While these two strips hint at an important dynamic in how the Vietnam war was experienced by young Americans – the ever-present anxiety among those fortunate enough to attend university and thereby avoid the draft that they might lose that status – Trudeau, surprisingly, largely overlooked the draft. Instead, as he thought about students being shipped off to war, Trudeau focused on a key link between American militarism and higher education, the Reserve Officer’s Training Corps (ROTC). For Trudeau, ROTC revealed, and fostered, the violence deeply woven into the American character, a theme he would return to when he began writing directly about Southeast Asia.
The summer after his freshman year, B.D. began his ROTC training. ROTC was always in the cards for B.D. Alongside resonating with his pro-military/anti-Red ideological outlook, ROTC was probably the only way he could afford to attend a liberal arts college like Walden. After all, he’s the son of a working-class immigrant family (his parents emigrated from Poland) whose father is chronically unemployed. Trudeau later turned Walden into the butt of numerous jokes about for-profit “diploma mills” that trade meaningless degrees for crippling debt, but in 1971, B.D. was exchanging service to his country for a shot at social mobility his parents didn’t have.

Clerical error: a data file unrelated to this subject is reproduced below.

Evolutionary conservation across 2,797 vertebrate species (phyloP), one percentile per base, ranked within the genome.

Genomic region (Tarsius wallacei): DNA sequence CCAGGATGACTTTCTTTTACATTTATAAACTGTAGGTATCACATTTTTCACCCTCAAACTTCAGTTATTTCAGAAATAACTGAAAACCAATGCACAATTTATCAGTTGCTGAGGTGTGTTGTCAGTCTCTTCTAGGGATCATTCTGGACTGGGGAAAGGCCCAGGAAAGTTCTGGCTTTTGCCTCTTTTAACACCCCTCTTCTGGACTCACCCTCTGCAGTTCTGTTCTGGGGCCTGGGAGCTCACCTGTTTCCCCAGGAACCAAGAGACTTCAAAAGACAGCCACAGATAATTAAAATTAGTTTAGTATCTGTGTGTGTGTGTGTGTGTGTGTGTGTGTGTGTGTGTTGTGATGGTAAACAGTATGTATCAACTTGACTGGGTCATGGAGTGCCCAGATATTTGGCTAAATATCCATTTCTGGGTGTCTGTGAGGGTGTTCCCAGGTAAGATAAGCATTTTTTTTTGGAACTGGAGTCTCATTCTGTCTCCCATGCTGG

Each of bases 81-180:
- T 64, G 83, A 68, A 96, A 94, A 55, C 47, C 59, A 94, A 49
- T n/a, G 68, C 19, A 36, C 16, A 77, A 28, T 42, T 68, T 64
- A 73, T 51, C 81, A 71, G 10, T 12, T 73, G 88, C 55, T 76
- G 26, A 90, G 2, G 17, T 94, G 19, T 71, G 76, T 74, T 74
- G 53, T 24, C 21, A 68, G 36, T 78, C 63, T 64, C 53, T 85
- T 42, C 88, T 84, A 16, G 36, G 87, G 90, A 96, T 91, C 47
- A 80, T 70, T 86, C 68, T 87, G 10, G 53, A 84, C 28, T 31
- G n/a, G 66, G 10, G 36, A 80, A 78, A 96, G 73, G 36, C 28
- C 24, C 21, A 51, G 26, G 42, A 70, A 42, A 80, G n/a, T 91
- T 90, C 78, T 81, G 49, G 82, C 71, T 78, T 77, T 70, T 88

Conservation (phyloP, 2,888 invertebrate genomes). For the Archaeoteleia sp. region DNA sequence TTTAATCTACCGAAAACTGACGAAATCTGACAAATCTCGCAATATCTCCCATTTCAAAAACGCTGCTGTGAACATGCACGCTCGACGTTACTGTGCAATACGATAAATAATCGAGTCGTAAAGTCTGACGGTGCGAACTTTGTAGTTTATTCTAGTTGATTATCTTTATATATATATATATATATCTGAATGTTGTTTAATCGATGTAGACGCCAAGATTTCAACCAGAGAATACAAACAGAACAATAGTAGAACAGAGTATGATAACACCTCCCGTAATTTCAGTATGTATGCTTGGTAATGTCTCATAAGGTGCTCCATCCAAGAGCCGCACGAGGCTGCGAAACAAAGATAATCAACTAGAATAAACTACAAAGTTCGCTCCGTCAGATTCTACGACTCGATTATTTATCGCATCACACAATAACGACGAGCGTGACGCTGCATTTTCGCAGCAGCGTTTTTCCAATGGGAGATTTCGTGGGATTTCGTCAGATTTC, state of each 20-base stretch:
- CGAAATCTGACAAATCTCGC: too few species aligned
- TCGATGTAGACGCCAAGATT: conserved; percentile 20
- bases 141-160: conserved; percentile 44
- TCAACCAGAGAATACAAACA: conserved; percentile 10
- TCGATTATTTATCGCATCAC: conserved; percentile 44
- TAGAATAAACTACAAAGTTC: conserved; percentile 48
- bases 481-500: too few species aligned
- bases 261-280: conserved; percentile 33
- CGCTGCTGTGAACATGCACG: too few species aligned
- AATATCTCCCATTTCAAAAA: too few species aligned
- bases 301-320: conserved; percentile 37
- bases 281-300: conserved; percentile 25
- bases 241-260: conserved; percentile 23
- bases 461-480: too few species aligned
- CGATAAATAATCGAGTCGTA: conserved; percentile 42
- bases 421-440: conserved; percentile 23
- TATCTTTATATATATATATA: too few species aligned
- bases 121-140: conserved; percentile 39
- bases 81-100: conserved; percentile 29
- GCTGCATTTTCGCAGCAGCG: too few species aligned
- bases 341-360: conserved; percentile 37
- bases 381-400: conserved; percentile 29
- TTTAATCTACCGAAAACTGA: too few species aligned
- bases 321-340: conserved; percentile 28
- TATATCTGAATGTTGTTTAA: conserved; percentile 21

H. Rap Brown of the Student Non-Violent Coordinating Committee famously pointed out that “violence is as American as cherry pie.” B.D. may have seen ROTC, at least in part, as a chance at a life that would otherwise be unattainable for him, but Trudeau used B.D.’s ROTC training to comment on how violence, especially in its militaristic form, was central to American identity. B.D. represents that subset of American youth who did not buy into the counterculture or New Left politics. He’s a straight-arrow, all-American quarterback, a Republican, and a patriot’s patriot, who has no sympathy for the anti-war left B.D. rejects Mark’s New Left radicalism, but he lives his politics as much as his ideological opposite. With B.D., the huddle becomes a forum for the politics of Nixon’s “Silent Majority.” He will interrupt a huddle to allow his team to acknowledge an Air Force plane flying overhead, and once called for a beating to be delivered to a dissenting protestor. B.D.’s love of military violence is America’s love for military violence.